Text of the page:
Understanding causal pathways and feedbacks within complex water management systems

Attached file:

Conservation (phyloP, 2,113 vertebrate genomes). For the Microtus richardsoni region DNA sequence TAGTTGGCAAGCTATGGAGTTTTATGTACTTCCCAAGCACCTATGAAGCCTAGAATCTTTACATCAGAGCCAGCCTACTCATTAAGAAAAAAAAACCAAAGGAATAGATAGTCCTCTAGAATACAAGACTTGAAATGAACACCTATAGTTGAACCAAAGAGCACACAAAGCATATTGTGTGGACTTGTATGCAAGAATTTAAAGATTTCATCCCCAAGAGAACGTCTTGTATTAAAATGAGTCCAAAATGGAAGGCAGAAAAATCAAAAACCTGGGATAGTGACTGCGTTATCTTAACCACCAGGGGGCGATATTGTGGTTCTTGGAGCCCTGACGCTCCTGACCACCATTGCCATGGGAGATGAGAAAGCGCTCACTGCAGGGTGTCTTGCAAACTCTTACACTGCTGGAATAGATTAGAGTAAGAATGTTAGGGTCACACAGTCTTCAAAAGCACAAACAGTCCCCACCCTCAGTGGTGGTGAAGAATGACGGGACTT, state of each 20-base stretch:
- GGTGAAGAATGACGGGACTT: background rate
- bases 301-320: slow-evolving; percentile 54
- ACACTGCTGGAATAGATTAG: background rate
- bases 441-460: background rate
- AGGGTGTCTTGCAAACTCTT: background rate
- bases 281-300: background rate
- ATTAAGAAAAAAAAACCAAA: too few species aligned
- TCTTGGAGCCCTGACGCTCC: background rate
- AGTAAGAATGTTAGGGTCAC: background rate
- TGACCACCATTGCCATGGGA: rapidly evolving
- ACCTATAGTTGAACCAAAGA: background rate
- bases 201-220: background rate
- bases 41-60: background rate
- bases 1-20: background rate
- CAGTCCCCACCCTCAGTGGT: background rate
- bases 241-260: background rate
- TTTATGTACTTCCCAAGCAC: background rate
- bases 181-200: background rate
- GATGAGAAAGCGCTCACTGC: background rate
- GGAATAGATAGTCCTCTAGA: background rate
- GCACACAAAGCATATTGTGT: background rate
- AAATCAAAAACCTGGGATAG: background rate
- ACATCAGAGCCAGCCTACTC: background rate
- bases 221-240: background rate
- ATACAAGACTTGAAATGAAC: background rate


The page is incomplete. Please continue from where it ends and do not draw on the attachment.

Here we propose that a better understanding of causal pathways and feedbacks within water systems—the causality and feedbacks between hydroclimatic conditions, human and ecosystem needs, and reservoir operations—could lead to more sustainable management outcomes when dynamic, competing needs for water exist. This is because feedbacks between hydroclimate, human consumptive and non-consumptive uses, and ecosystem needs are common; yet, these interactions are rarely considered in models examining sustainable water infrastructure management. This interdisciplinary working group has two objectives: First, we will evaluate the relative merits and limitations of a wide range of statistical and mathematical techniques in detecting causal networks from time-series data. Our comparison will include novel methods such as convergent cross-mapping, which can capture the feedback loops and non-linearities that are often present in complex socio-environmental systems. Second, we will apply these methods to the Lower Colorado River, an over-allocated system with abundant empirical data on hydroclimate, human demand for water (municipal use, irrigation), hydropower production, downstream river ecosystem integrity, and regulatory constraints.
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